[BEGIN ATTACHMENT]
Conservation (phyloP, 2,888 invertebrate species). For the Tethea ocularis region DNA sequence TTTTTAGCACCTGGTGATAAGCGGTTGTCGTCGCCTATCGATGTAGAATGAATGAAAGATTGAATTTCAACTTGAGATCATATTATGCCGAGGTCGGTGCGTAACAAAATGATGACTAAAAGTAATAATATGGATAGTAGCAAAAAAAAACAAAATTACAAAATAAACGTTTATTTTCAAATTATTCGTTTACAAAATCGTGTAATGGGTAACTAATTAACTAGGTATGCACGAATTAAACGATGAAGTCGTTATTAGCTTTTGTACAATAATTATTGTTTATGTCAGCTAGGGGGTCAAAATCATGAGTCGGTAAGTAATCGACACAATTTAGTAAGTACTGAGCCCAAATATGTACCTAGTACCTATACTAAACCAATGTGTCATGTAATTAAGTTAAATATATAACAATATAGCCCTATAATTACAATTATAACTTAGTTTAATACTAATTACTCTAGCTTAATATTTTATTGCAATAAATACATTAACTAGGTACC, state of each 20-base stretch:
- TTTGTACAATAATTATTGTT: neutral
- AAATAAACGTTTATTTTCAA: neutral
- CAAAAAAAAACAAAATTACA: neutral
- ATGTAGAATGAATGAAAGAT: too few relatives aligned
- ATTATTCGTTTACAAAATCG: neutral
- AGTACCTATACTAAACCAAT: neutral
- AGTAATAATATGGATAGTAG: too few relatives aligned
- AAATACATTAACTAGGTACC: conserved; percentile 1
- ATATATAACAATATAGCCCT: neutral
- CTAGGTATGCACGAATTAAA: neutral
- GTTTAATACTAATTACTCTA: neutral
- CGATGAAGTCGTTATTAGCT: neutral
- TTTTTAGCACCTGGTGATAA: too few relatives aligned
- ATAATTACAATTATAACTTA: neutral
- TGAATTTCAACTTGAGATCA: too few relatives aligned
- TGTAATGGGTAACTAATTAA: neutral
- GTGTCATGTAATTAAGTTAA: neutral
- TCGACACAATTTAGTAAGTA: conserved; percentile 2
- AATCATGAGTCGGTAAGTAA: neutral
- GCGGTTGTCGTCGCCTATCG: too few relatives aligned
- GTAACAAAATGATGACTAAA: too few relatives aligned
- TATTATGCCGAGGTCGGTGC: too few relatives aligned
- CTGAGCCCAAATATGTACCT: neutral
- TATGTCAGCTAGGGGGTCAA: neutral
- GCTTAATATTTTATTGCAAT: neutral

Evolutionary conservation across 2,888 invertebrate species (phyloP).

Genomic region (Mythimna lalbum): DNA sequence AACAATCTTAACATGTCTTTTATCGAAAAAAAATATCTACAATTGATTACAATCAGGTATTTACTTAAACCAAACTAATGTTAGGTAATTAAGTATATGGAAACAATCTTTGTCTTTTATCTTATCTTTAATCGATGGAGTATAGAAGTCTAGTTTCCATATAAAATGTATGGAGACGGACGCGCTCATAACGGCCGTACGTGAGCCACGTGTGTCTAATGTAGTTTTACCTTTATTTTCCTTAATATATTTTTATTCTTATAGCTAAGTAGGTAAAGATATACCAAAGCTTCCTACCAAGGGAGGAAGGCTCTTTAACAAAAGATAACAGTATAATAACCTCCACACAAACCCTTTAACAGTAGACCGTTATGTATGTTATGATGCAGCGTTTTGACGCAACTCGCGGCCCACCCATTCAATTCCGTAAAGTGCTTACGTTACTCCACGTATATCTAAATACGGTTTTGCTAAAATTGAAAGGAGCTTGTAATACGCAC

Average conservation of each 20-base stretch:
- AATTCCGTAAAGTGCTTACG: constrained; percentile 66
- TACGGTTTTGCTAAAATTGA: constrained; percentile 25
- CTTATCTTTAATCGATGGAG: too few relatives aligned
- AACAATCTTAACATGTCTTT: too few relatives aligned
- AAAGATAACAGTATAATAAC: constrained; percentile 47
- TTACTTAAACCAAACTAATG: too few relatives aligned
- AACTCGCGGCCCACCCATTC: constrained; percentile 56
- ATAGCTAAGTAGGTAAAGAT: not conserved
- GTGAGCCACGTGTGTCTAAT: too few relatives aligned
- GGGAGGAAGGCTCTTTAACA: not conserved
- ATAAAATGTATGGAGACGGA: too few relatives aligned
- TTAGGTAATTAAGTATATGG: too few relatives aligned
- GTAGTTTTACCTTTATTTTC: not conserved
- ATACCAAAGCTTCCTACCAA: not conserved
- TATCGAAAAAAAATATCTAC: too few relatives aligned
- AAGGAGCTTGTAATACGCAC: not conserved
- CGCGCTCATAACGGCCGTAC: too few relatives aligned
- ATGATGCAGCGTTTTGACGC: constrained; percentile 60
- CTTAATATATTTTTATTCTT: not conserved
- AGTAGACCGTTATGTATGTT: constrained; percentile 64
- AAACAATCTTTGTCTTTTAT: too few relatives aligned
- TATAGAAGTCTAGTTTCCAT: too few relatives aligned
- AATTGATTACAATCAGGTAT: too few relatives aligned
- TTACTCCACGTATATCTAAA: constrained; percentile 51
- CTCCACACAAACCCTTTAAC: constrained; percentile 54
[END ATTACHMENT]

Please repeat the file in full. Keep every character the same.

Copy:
Conservation (phyloP, 2,888 invertebrate species). For the Tethea ocularis region DNA sequence TTTTTAGCACCTGGTGATAAGCGGTTGTCGTCGCCTATCGATGTAGAATGAATGAAAGATTGAATTTCAACTTGAGATCATATTATGCCGAGGTCGGTGCGTAACAAAATGATGACTAAAAGTAATAATATGGATAGTAGCAAAAAAAAACAAAATTACAAAATAAACGTTTATTTTCAAATTATTCGTTTACAAAATCGTGTAATGGGTAACTAATTAACTAGGTATGCACGAATTAAACGATGAAGTCGTTATTAGCTTTTGTACAATAATTATTGTTTATGTCAGCTAGGGGGTCAAAATCATGAGTCGGTAAGTAATCGACACAATTTAGTAAGTACTGAGCCCAAATATGTACCTAGTACCTATACTAAACCAATGTGTCATGTAATTAAGTTAAATATATAACAATATAGCCCTATAATTACAATTATAACTTAGTTTAATACTAATTACTCTAGCTTAATATTTTATTGCAATAAATACATTAACTAGGTACC, state of each 20-base stretch:
- TTTGTACAATAATTATTGTT: neutral
- AAATAAACGTTTATTTTCAA: neutral
- CAAAAAAAAACAAAATTACA: neutral
- ATGTAGAATGAATGAAAGAT: too few relatives aligned
- ATTATTCGTTTACAAAATCG: neutral
- AGTACCTATACTAAACCAAT: neutral
- AGTAATAATATGGATAGTAG: too few relatives aligned
- AAATACATTAACTAGGTACC: conserved; percentile 1
- ATATATAACAATATAGCCCT: neutral
- CTAGGTATGCACGAATTAAA: neutral
- GTTTAATACTAATTACTCTA: neutral
- CGATGAAGTCGTTATTAGCT: neutral
- TTTTTAGCACCTGGTGATAA: too few relatives aligned
- ATAATTACAATTATAACTTA: neutral
- TGAATTTCAACTTGAGATCA: too few relatives aligned
- TGTAATGGGTAACTAATTAA: neutral
- GTGTCATGTAATTAAGTTAA: neutral
- TCGACACAATTTAGTAAGTA: conserved; percentile 2
- AATCATGAGTCGGTAAGTAA: neutral
- GCGGTTGTCGTCGCCTATCG: too few relatives aligned
- GTAACAAAATGATGACTAAA: too few relatives aligned
- TATTATGCCGAGGTCGGTGC: too few relatives aligned
- CTGAGCCCAAATATGTACCT: neutral
- TATGTCAGCTAGGGGGTCAA: neutral
- GCTTAATATTTTATTGCAAT: neutral

Evolutionary conservation across 2,888 invertebrate species (phyloP).

Genomic region (Mythimna lalbum): DNA sequence AACAATCTTAACATGTCTTTTATCGAAAAAAAATATCTACAATTGATTACAATCAGGTATTTACTTAAACCAAACTAATGTTAGGTAATTAAGTATATGGAAACAATCTTTGTCTTTTATCTTATCTTTAATCGATGGAGTATAGAAGTCTAGTTTCCATATAAAATGTATGGAGACGGACGCGCTCATAACGGCCGTACGTGAGCCACGTGTGTCTAATGTAGTTTTACCTTTATTTTCCTTAATATATTTTTATTCTTATAGCTAAGTAGGTAAAGATATACCAAAGCTTCCTACCAAGGGAGGAAGGCTCTTTAACAAAAGATAACAGTATAATAACCTCCACACAAACCCTTTAACAGTAGACCGTTATGTATGTTATGATGCAGCGTTTTGACGCAACTCGCGGCCCACCCATTCAATTCCGTAAAGTGCTTACGTTACTCCACGTATATCTAAATACGGTTTTGCTAAAATTGAAAGGAGCTTGTAATACGCAC

Average conservation of each 20-base stretch:
- AATTCCGTAAAGTGCTTACG: constrained; percentile 66
- TACGGTTTTGCTAAAATTGA: constrained; percentile 25
- CTTATCTTTAATCGATGGAG: too few relatives aligned
- AACAATCTTAACATGTCTTT: too few relatives aligned
- AAAGATAACAGTATAATAAC: constrained; percentile 47
- TTACTTAAACCAAACTAATG: too few relatives aligned
- AACTCGCGGCCCACCCATTC: constrained; percentile 56
- ATAGCTAAGTAGGTAAAGAT: not conserved
- GTGAGCCACGTGTGTCTAAT: too few relatives aligned
- GGGAGGAAGGCTCTTTAACA: not conserved
- ATAAAATGTATGGAGACGGA: too few relatives aligned
- TTAGGTAATTAAGTATATGG: too few relatives aligned
- GTAGTTTTACCTTTATTTTC: not conserved
- ATACCAAAGCTTCCTACCAA: not conserved
- TATCGAAAAAAAATATCTAC: too few relatives aligned
- AAGGAGCTTGTAATACGCAC: not conserved
- CGCGCTCATAACGGCCGTAC: too few relatives aligned
- ATGATGCAGCGTTTTGACGC: constrained; percentile 60
- CTTAATATATTTTTATTCTT: not conserved
- AGTAGACCGTTATGTATGTT: constrained; percentile 64
- AAACAATCTTTGTCTTTTAT: too few relatives aligned
- TATAGAAGTCTAGTTTCCAT: too few relatives aligned
- AATTGATTACAATCAGGTAT: too few relatives aligned
- TTACTCCACGTATATCTAAA: constrained; percentile 51
- CTCCACACAAACCCTTTAAC: constrained; percentile 54